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How big is the gender pay gap?

The gender pay gap measures the difference between average hourly earnings of men and women.

Among full-time employees, women tend to be paid less per hour than men, while the opposite is true for part-time employees. Median hourly pay for full-time employees was 8.9% less for women than for men at April 2019, while median hourly pay for part-time employees was 3.1% higher for women than for men (figures exclude overtime pay). The median is the point at which half of people earn more and half earn less.

However, a much higher share of women than men are employed part-time and part-time workers tend to earn less per hour than those working full-time. Consequently, when we look at the gender pay gap for all employees, it is considerably larger than the full-time or part-time pay gaps: on this basis, median pay for all employees was 17.3% less for women than for men at April 2019.

Broadly speaking there has been a downward trend in the full-time pay gap since 1997 and the overall pay gap has also decreased over the period. The part-time pay gap has generally remained small and negative, with women earning more than men on average.

Why is there a gender pay gap?

Differences in average pay for men and women arise for various reasons, including the types of jobs that people do and the number of years they have spent in the workplace.

There is little difference in median hourly pay for male and female full-time employees aged in their 20s and 30s, but a large gap emerges among full-time employees aged 40 and over. One reason for this is that factors affecting women’s employment and earnings opportunities become more evident among women aged in their 30s and 40s. For example, time spent out of the workplace to care for children or elderly relatives could affect future earnings when a person returns to work. Similarly, the need to balance work with family commitments and the availability of flexible working practices may restrict individuals’ employment options.

Research by the Institute for Fiscal Studies found that the pay gap between men and women widens substantially following the birth of their first child. Some of this effect is attributable to mothers spending less time in full-time employment than fathers and more time in part-time employment. Experience working part-time appears to have very little impact on growth in hourly wages compared to experience in full-time work.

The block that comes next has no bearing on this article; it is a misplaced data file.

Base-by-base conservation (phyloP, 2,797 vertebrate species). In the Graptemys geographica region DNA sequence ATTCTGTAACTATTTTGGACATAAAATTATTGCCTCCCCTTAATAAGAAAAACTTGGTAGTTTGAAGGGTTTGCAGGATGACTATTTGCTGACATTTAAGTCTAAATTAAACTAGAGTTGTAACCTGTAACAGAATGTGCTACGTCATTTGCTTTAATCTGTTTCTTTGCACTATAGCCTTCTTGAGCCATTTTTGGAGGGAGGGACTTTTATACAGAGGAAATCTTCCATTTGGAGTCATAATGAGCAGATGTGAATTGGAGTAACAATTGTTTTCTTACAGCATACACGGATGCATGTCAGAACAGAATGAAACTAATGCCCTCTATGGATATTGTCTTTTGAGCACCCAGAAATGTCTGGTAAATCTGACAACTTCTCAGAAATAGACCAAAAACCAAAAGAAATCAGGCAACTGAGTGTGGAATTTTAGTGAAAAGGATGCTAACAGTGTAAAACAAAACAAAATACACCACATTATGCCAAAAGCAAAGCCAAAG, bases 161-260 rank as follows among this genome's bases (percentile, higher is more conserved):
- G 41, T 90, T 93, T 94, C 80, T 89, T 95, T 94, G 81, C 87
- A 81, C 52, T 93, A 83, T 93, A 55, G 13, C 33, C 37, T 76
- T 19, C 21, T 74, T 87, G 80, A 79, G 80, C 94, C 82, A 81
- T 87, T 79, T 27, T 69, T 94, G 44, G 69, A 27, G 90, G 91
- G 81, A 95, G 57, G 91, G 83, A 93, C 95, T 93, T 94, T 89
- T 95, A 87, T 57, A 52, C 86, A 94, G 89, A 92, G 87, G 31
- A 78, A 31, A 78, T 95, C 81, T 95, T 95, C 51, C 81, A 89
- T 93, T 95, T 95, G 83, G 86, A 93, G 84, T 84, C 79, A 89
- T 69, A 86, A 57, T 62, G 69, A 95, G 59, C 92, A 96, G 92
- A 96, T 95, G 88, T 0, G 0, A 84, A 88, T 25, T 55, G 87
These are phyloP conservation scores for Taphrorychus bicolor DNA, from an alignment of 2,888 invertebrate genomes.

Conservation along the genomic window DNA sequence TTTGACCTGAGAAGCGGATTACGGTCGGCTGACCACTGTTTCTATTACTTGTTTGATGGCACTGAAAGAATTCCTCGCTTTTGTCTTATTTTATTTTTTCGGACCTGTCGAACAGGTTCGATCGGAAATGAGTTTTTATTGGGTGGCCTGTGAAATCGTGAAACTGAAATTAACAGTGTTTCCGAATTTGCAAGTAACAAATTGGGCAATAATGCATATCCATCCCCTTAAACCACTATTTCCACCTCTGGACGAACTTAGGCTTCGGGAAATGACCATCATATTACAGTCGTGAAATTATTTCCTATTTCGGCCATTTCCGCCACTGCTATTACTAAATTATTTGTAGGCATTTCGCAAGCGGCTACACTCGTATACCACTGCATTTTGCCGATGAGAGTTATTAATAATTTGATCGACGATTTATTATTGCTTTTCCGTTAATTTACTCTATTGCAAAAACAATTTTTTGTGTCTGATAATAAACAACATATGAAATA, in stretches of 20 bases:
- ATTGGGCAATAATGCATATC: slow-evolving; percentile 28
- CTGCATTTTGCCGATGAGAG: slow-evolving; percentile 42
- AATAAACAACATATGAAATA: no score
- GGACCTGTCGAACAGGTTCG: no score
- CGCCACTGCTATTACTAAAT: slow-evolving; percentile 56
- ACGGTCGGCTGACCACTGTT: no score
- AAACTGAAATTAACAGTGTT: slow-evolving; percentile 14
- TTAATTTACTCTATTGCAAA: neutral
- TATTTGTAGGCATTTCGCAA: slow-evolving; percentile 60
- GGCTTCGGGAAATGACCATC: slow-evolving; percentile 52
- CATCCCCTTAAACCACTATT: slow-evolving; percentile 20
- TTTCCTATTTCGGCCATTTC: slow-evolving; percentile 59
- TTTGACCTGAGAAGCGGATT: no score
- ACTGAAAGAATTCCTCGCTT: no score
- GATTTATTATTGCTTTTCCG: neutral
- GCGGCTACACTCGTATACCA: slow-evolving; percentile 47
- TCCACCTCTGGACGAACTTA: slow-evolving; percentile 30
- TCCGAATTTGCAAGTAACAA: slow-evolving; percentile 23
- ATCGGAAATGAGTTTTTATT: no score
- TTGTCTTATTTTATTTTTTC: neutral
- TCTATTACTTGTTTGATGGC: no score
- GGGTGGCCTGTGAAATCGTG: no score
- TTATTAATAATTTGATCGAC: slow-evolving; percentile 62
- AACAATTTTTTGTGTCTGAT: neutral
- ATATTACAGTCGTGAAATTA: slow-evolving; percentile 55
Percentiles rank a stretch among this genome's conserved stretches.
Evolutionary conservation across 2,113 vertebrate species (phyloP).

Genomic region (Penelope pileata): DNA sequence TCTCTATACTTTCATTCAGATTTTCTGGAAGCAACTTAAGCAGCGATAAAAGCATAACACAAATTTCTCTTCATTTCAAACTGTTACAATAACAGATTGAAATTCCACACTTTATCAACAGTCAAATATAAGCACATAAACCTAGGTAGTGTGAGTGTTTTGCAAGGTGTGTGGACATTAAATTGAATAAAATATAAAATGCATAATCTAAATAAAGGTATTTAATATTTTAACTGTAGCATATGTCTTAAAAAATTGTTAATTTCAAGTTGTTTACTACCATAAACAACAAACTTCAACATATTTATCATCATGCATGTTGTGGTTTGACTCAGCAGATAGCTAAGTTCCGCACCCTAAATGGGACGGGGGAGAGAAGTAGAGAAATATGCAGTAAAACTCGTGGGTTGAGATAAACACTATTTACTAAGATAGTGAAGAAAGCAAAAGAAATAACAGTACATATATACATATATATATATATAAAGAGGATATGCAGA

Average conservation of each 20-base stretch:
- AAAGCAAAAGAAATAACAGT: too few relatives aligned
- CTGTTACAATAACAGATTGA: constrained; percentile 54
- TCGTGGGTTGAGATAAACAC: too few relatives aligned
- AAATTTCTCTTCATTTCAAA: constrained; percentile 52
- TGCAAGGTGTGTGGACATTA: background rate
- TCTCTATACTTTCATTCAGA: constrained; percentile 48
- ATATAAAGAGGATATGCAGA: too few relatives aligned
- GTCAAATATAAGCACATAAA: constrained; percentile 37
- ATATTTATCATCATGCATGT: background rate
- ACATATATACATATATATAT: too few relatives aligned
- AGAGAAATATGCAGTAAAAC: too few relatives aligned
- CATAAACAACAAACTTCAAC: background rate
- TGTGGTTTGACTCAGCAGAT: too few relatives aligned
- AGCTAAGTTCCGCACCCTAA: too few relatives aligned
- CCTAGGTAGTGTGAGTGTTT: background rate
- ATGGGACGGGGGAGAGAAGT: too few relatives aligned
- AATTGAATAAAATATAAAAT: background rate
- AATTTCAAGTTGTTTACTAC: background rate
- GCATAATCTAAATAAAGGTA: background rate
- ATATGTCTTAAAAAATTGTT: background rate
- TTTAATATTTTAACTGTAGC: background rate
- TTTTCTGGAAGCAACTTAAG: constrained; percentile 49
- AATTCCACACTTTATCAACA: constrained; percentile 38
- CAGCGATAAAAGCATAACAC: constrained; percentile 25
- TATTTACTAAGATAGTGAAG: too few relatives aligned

Generational effects, including differences in average education levels and the occupational profile of younger and older workers, also helps explain why the gender pay gap varies with age. Over the past twenty-five years there has been a more rapid increase in education levels among women than among men. More highly-educated workers tend to have higher earnings, so the relative increase in education levels for women probably explains some of the reduction in the overall gender pay gap during this time. Even so, within the group workers qualified to degree level there has been little change in the gender pay gap over this period, although the gap has reduced among workers qualified to GCSE or A level standard.

Another likely driver of the gender pay gap is that women are more concentrated than men in certain occupations which may attract lower levels of pay. This effect is often referred to as “occupational segregation”.

Gender pay gap reporting

From 2017/18, public and private sector employers with 250 or more employees are required annually to publish data on the gender pay gap within their organisations.

10,559 employers reported data for 2017/18, and 10,812 reported for 2018/19. So far, 587 employers have reported data for 2019/20.

In 2018/19 approximately 78% of reporting employers stated that median hourly pay was higher for men than for women in their organisation, while 14% of employers stated median hourly pay was higher for women. 8% stated that median hourly pay was the same for women as for men.

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